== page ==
Clipped From The Decatur Herald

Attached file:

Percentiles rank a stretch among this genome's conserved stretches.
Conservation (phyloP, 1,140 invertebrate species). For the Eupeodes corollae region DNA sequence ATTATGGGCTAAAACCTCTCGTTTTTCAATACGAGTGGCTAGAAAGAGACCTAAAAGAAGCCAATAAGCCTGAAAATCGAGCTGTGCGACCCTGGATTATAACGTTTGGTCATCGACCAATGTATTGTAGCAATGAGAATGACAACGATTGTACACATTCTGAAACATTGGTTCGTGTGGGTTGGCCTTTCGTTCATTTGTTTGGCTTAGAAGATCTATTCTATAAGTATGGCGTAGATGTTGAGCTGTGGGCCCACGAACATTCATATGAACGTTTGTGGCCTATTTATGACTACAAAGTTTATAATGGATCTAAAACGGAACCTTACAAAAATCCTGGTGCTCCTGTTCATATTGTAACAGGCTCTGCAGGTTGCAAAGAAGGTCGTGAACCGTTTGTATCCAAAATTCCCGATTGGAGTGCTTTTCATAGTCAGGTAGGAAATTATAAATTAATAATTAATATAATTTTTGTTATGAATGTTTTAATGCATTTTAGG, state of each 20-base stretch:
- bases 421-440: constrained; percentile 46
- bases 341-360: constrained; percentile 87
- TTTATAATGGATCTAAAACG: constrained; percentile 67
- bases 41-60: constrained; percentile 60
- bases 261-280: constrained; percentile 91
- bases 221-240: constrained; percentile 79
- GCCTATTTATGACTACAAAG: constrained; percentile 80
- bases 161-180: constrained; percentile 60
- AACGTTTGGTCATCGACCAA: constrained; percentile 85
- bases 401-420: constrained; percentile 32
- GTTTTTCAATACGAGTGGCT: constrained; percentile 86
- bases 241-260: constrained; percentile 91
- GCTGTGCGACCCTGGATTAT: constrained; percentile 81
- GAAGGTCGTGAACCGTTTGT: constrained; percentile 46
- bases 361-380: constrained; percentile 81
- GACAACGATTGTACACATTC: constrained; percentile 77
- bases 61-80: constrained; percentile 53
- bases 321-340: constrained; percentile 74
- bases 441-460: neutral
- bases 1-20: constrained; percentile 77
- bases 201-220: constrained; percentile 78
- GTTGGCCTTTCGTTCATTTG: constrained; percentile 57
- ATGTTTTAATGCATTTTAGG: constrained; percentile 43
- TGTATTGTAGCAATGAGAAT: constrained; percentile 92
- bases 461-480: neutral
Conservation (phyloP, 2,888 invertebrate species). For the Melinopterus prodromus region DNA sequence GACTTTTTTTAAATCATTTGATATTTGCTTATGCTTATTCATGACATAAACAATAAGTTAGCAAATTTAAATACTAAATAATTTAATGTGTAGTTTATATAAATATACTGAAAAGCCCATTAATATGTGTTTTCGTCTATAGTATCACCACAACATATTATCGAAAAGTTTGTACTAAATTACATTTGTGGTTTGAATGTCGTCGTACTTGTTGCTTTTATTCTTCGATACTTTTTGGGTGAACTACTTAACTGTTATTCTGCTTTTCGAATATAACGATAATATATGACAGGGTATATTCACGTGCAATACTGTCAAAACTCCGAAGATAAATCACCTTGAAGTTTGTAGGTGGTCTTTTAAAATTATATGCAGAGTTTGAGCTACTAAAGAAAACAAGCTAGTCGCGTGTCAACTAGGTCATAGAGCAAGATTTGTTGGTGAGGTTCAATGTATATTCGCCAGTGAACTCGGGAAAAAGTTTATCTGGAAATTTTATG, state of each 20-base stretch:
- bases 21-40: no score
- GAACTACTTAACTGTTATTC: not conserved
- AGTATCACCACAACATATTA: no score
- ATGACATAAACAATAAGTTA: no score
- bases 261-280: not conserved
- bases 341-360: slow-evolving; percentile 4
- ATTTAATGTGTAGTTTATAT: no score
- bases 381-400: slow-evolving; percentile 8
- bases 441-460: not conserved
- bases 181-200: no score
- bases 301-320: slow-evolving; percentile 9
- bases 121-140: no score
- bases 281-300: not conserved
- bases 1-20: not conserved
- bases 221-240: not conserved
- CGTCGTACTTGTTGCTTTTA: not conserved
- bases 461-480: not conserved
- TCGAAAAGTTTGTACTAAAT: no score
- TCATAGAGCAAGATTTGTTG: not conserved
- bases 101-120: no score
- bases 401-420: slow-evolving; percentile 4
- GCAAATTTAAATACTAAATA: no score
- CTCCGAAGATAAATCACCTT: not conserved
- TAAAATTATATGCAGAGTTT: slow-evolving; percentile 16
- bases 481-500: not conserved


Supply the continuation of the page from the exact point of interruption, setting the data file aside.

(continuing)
prop-erty vice given him and proceeded to speculate speculate on the Income from the tenant houses, the interest to.be paid on the loan and all that sort of thing, and when he paused for a moment to give his wife a chance to say something, this son of his, with whom lie had only a speaking acquaintance, said: Don't ask them for more than $1500, dad." The head of the house laid down his knife and fork. He had not been losing much time during the conversation with his wife and had "something in the air" all the while. But now he was ready to devote his time to conversation, conversation, exclusively. Addressing himself himself directly to his son he said: "Are you the captain of this ship? Are you running this thing? If you are, get busy." .', "I don't want to run it", was the reply. reply. "All I wanted to do was to help furnish a little steam to make it go. I wanted to give you $1000 so that you would not have to borrow more than $1500. l'ou may have it without interest, interest, and that'll save, you something." Couldn't Quite Decide. The father would not have haa the title of colonel, if he had not earned it He has been against several propositions propositions where he simply bluffed his way out,, but to have his son sit at the table table and talk that way rather disconcerted disconcerted him. He tried to figure out if the boy was making fun of him, or if. he was talking seriously. He could not decide, but he asked: "Where will you get $1000?" 1 "I'll draw It at the bank," was the reply in a most matter of fact way. "'Have you that much money In the bank?'.' ' Tve nearly -$1200 -$1200 deposited," was the answer. "Come in here, I want to talk to you." - The colonel addressed his wife and they retired for a private consultation. Behind the closed door she admitted that she had known that Phil was saving saving his money and she knew all the time within a few dollars how much he had to his credit on deposit. The colonel was on the point of collapse. His wife explained that the. boy wanted wanted to help, and that he should be allowed to advance the money. The colonel agreed to accept the- the- loan, from that source, only on condition that he should pay interest. Phil protested at first but finally accepted the condition, and gave his father $1000. Alwayn Proud of Him. The colonel had always been filled with a fatherly pride when be looked upon hi3 son. Of course be was, and he admits It, for up to that time he thought that lie had the most" wonderful wonderful son that any man had ever had. Had not Phil got up early every morning for years and hustled to the railwav station with a bunch of Decatur Decatur Herulds under his arm? Had he not sold papers on the platform every morning until school time? Of course he had, and he had been wise in spending spending his money, for after be commenced that-work that-work that-work he had never asked'his father father for a cent of spending money, or had lie asked for money to buy school books, and more than that he had earned earned the money with which he had bought his clothes. Any man would be proud of a -boy -boy who would voluntarily do that. And to think that the boy not only had done that, but had saved $1200 In addition. addition. ; ' ' The colonel, many times since then, has seated himself on a trunk in the baggage roomand tried to figure out how it was done. Ho' shakes his head as though the problem is too deep for him and mutters: ' "He is sure some boy." Credit to Mother. But at last he comes across clean and fair and says: ' ... "Of course I had nothing to do with. It. It was his mother. You see I've been here earlv in the morning and late at night, and while I kept my eye on him, while he was about the station, to see that he did not get into bad habits, habits, I see now that it was unnecessary to watch him, for his mother had him started right. and kept him going right. He took his mother Into hv confidence. When a boy makes his mother his conf ident, he won t go wrong not very far." WILL ATTE.VD FT7fERAI All members of Decatur lodge No. 65 I. O. O. F. and visiting brothers are requested to .meet m the ball. Main and William streets at 1 o clock Sundav afternon for the purpose of attending the funeral of John G. Plot-tner. Plot-tner. Plot-tner. It's time to quit singing our longing longing for the happy land and get right down to business and feed our soils into becoming happy land.